Friday, February 22, 2013

Reuters/Ipsos Mass Deportations Poll Viewed As Last Stand To Derail U.S. Immigration Reform

The latest online poll released by Reuters/Ipsos claiming a majority of Americans want mass deportations of Illegals has given slight hope for anti-immigrant groups and supporters to attempt and regain momentum to block or derail the current interest surge for immigration reform by both Democrats and Republicans to pass a fair federal bill granting a path to citizenship to millions of undocumented immigrants residing in the U.S.

By H. Nelson Goodson
February 22, 2013

Washington,  D.C. - On Wednesday,  Reuters released a Reuters/Ipsos online poll suggesting that a majority of U.S. Citizens want most or all of the estimated 11 million illegal immigrants deported. An article from Reuters claims it conducted an online survey from Friday through Tuesday and polled about 1,443 people over the age of 18 with a credibility interval of plus or minus 2.9 intervals percentage points, which a majority of those polled or 30% believe that most illegals should be deported with some exceptions and another 23% believe that all illegal immigrants should be deported.
Those polled by Reuter/Ipsos hardly represent a majority of U.S. Citizens and the poll seemed to leave out an important question as well, "Would a catastrophic economic effect occur in the U.S., if most or all illegal immigrants were actually deported?" Most federal politicians and the Obama administration know the catastrophic economic impact it would cause the country, if in fact most or all illegal immigrants were deported.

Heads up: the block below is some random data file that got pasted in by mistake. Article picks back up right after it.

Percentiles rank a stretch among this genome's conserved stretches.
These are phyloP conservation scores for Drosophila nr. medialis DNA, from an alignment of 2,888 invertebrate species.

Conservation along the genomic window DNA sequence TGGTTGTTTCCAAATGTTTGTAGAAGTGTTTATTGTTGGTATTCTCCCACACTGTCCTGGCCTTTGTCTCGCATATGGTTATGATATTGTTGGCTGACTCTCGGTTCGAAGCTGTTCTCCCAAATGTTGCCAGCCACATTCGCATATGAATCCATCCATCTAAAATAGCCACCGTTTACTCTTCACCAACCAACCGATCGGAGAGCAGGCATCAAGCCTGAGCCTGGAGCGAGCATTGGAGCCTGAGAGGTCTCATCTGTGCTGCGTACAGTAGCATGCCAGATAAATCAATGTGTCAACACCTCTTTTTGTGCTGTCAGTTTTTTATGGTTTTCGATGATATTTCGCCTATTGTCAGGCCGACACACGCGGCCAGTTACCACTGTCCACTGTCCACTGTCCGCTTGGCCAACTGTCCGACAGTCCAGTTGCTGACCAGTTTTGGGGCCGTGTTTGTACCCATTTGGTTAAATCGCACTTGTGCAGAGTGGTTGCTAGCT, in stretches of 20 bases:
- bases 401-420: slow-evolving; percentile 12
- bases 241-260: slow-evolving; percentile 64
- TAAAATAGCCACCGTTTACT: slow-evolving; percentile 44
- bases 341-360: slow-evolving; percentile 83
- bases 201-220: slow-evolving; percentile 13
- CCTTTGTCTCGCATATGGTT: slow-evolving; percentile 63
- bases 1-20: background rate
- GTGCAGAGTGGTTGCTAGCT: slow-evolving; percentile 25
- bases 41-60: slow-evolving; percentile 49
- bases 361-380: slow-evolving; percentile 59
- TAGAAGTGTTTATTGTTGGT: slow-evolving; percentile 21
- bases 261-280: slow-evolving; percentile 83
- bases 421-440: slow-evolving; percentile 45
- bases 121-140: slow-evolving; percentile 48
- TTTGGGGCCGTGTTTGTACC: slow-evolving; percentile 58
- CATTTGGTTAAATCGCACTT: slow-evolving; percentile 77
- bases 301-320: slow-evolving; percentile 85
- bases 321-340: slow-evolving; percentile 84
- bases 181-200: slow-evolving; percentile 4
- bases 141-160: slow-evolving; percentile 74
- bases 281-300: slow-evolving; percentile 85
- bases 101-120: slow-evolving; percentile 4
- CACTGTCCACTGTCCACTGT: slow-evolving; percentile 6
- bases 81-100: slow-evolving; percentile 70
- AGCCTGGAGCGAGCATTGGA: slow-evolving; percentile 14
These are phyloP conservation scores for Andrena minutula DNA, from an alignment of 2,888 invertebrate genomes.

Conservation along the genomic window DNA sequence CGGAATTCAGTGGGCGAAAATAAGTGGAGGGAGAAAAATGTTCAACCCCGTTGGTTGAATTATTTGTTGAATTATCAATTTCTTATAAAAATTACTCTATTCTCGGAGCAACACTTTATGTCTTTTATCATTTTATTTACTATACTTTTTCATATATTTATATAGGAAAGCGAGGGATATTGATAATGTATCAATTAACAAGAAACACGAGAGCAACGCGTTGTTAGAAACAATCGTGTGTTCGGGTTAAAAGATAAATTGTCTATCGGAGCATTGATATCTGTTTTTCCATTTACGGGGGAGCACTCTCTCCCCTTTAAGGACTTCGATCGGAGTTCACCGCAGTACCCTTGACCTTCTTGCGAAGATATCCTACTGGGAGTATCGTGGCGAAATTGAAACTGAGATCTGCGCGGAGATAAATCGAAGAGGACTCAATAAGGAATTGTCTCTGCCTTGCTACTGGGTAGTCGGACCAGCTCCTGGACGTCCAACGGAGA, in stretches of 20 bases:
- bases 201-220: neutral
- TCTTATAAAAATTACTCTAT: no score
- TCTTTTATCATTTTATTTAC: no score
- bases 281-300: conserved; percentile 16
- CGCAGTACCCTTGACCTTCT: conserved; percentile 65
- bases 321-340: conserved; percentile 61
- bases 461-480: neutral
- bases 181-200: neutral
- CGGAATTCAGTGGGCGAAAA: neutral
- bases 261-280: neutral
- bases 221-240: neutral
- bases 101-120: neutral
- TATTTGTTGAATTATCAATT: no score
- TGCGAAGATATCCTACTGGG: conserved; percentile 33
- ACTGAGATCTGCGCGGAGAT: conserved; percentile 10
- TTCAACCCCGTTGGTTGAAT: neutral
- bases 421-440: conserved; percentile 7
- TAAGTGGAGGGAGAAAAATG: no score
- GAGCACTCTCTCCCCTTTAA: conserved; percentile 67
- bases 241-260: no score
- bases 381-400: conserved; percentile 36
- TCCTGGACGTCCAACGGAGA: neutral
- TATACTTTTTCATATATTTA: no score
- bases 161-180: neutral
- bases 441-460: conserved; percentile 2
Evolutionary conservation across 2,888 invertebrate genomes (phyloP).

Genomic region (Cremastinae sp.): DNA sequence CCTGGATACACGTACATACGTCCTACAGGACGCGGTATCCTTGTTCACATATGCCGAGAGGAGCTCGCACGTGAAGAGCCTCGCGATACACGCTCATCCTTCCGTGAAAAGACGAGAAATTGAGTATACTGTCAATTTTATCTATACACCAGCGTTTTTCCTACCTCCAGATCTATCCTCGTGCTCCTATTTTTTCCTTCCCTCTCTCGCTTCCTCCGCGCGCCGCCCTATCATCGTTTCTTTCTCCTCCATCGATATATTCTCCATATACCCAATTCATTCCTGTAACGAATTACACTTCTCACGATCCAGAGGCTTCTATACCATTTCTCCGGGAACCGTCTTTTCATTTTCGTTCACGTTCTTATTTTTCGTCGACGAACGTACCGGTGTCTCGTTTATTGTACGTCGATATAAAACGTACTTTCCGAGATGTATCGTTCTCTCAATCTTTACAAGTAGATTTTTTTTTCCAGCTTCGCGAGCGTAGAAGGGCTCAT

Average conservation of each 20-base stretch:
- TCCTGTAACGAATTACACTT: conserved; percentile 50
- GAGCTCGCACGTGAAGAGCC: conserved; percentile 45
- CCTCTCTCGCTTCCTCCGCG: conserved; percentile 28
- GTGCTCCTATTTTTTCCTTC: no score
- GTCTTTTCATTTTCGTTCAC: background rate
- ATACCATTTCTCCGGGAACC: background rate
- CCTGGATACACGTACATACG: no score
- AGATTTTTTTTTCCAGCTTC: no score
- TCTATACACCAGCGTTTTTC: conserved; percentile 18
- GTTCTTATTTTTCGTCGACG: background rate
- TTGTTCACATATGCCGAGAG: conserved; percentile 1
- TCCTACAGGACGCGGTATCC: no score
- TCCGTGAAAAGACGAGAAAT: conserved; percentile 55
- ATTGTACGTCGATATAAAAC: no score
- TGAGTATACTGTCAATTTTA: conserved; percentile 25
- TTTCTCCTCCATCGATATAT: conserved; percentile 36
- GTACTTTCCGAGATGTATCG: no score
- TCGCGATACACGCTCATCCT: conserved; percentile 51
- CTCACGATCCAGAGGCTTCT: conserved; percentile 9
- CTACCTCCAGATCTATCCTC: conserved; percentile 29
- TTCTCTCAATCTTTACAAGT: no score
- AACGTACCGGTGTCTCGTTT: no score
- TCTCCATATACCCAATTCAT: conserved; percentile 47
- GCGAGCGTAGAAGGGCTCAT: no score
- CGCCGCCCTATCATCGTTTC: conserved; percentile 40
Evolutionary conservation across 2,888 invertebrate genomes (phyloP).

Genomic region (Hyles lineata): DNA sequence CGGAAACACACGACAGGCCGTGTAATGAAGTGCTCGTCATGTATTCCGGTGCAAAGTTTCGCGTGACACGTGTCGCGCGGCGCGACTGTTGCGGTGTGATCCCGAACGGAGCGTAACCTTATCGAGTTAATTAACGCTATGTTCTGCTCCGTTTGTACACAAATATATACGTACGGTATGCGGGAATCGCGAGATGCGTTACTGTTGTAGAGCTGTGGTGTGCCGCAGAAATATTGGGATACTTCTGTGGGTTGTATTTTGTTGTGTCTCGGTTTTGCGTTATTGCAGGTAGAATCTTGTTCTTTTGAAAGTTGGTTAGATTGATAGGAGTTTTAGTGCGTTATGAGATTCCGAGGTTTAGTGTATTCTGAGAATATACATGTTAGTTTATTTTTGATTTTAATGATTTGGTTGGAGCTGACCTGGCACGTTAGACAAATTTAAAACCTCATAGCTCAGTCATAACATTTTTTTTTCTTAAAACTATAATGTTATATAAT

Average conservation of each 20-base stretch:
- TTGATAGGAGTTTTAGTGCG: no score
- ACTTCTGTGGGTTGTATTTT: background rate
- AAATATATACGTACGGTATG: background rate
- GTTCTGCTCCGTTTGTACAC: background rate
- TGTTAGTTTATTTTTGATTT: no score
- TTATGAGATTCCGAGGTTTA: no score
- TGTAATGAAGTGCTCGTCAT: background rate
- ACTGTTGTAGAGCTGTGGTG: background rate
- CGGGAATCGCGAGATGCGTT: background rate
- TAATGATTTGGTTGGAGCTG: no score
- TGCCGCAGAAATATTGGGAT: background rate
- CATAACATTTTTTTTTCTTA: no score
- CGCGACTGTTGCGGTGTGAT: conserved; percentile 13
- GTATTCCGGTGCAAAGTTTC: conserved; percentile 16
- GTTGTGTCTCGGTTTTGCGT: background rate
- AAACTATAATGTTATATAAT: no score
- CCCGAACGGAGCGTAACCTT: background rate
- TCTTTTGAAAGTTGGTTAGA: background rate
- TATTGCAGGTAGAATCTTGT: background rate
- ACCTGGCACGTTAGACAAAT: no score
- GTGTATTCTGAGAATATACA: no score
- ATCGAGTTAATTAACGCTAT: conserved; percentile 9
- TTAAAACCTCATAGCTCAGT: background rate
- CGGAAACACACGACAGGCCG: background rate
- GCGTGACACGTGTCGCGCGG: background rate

Currently, three versions of a proposed immigration reform bill is being drafted by the U.S. House of Representatives, U.S. Senate and the Obama administration. 
The November presidential election and the re-election of President Barack H. Obama who strongly campaigned for immigration reform for a second time is testiment of what is to come in the near future. He also received a majority of votes by U.S. Citizens who expect Obama to finally deal and resolve the immigration reform issue. 
Even the GOP and most of the extreme conservative Republicans who were anti-immigrant have jumped on the bandwagon to support immigration reform in an attempt to sway a significant number of the Hispanic voting block to their corner for the upcoming 2016 presidential election. 
One thing for sure Americans will see in 2013, that a just comprehensive immigration reform bill will most likely be introduced and will eventually pass by a bipartisan Congress, which no doubt President Obama will most likely sign it into law.

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